The Swiss defence minister and this year's president, Adolf Ogi, has had a highly colourful and controversial career in cabinet.
To some, Ogi was an optimist whose heart beat for Switzerland. A man close to the people, who fought to end Switzerland's isolation but found himself increasingly at odds with his own rightwing-dominated Swiss People's Party.
To others, he was breath of fresh air in the cabinet - a man from the countryside, rather than from a city; a man without a university education; a keen sportsman turned politician.
In truth he was all of these.
Just two months ago, the United Nations secretary-general, Kofi Annan, went on a two-day walking tour with Ogi, starting in his home town, Kandersteg. It was typical of Ogi - a man relishing the international stage, but staying close to his roots.
Ogi told journalists he was leaving office at the "highpoint of his political career". It was, as he admitted, a career with highs and lows. Those lows included political and personal disappointments, particularly in the 1990s.
He pinned his political colours to the mast as a figure of integration before a key vote in December 1992 on membership of the European Economic Area. Not only did the Swiss government lose the vote, but Ogi lost many allies within his People's Party.
It was a crisis that continued to dog him. The powerful Zurich-based right wing of the party often called his membership of the party into question, as he fought to end Switzerland's isolation.
Ogi, the perennial optimist, occasionally fell flat on his face. Critical comments about the crisis in the Balkans cost him the opportunity to reach his cherished goal of becoming foreign minister in 1995. Instead, he took on the defence portfolio.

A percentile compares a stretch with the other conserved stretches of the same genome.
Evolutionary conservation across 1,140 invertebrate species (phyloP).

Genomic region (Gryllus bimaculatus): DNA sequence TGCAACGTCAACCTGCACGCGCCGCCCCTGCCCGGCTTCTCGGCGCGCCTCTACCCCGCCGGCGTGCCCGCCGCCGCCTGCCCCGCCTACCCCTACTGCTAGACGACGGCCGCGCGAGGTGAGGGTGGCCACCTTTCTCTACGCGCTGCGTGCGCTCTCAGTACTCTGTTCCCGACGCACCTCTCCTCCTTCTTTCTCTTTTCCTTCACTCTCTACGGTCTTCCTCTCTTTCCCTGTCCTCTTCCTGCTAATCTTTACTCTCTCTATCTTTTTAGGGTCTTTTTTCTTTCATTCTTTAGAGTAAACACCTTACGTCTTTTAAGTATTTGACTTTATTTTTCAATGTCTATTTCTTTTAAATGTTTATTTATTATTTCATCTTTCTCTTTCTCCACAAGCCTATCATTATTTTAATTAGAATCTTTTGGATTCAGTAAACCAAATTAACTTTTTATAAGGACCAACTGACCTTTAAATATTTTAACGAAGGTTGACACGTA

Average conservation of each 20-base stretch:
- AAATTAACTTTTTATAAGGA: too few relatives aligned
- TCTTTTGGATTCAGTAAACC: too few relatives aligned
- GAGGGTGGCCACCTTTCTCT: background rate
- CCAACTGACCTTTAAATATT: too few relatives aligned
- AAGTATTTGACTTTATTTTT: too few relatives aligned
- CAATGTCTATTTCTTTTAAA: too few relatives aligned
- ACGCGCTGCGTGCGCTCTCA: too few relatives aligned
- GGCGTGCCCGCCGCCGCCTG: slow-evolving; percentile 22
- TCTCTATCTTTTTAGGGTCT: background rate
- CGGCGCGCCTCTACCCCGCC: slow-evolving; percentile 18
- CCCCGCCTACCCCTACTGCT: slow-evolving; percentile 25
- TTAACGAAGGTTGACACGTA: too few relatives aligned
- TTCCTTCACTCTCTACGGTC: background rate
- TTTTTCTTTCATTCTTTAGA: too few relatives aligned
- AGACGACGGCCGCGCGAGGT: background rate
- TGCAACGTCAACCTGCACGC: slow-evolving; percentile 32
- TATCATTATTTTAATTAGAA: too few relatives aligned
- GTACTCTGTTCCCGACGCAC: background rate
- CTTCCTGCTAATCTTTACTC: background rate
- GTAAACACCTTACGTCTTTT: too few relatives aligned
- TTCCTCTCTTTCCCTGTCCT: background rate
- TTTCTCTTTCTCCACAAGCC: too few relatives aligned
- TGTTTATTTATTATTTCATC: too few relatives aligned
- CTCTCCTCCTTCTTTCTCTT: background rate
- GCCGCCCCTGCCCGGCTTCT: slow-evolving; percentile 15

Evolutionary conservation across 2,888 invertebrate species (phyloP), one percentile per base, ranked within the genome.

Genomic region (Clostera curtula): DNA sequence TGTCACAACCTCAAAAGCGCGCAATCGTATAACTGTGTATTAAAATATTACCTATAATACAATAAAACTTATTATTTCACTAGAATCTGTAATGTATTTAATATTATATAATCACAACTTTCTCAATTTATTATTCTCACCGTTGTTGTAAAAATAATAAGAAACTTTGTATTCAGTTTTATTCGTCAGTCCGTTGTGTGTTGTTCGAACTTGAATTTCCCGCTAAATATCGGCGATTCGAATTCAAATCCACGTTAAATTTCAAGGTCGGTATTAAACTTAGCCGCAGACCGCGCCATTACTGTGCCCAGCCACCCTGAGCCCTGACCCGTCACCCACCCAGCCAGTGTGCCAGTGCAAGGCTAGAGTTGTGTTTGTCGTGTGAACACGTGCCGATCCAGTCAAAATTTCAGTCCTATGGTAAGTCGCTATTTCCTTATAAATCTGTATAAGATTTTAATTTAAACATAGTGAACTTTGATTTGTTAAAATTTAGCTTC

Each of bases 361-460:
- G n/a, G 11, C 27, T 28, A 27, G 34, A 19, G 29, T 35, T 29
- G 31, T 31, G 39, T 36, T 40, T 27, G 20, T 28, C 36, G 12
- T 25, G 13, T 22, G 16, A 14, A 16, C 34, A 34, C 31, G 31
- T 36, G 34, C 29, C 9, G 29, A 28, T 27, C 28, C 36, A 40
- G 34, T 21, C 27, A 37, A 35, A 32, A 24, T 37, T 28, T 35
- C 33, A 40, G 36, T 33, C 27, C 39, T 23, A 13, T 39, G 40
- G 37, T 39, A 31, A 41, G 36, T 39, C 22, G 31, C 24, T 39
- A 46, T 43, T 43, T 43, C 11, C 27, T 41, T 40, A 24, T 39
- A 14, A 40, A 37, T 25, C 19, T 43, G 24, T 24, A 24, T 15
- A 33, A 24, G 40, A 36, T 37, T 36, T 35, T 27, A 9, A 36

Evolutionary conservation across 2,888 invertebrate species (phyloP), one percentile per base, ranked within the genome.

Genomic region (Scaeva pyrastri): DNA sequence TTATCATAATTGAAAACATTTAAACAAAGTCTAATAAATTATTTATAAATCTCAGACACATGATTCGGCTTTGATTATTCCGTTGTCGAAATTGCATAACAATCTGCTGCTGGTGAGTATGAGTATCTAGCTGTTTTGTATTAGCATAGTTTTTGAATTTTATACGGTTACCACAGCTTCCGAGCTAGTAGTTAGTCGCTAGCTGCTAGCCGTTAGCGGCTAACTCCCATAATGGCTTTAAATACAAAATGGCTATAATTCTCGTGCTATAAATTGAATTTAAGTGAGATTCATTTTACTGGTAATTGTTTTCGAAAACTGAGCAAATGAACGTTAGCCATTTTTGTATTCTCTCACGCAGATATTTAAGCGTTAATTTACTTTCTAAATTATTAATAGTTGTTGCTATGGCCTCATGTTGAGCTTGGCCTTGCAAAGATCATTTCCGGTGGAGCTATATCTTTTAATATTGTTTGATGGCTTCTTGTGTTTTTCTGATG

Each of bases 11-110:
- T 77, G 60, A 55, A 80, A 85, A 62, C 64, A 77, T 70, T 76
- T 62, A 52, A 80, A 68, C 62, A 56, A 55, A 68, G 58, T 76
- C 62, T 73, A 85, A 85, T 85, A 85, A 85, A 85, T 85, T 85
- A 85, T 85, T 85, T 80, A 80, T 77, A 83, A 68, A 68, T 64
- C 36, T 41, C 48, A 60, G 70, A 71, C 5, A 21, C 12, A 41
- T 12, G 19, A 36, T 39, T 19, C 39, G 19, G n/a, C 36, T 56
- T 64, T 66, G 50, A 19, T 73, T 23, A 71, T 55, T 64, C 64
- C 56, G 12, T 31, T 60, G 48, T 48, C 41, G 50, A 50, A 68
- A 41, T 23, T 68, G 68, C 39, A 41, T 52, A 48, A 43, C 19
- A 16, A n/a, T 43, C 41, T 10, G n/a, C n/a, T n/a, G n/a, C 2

His period as defence minister encapsulated his difficulties. He sought successfully to end Switzerland's isolation, taking the armed forces into Nato's Partnership for Peace programme, and working to ensure that armed soldiers could be sent abroad on international missions.
At the same time, the right wing accused him of compromising Switzerland's neutrality. And he was faced with a series of corruption scandals within his department, some of which were inherited from the time of his predecessor.
Ogi was also well known for his sense of fun: he understood the value of humour in politics - as energy minister he advised the Swiss public how to save energy when they cooked eggs.
His down-to-earth nature meant he also understood the value of talking directly to the people. He coined the phrase "Freude herrscht" ("Happiness for everyone") when a Swiss astronaut went into space for the first time in 1993, and he gave regular interviews and wrote columns in the tabloid "Blick" newspaper.
To his critics, he was something of a joke, struggling to master different languages or trying to give Switzerland a larger-than-life profile in the international arena. Indeed, books of collected jokes about Ogi, culled from the defence ministry, were hot sellers.
But it was on the international stage that Ogi reached his high point. In one week alone this year, Ogi became the first Swiss president to address the United Nations General Assembly in New York, he went to China to celebrate the 50th anniversary of Sino-Swiss diplomatic relations, and from there proceeded to Sydney for the Olympic Games.
His origins in the Bernese Oberland were never far from his thoughts or politics. He took many international politicians to Kandersteg, including the late French president, Francois Mitterrand.
His next guest to Kandersteg will not be long in coming: in two weeks' time, Prince Charles will visit Ogi in his home town on a private visit.
by Ron Popper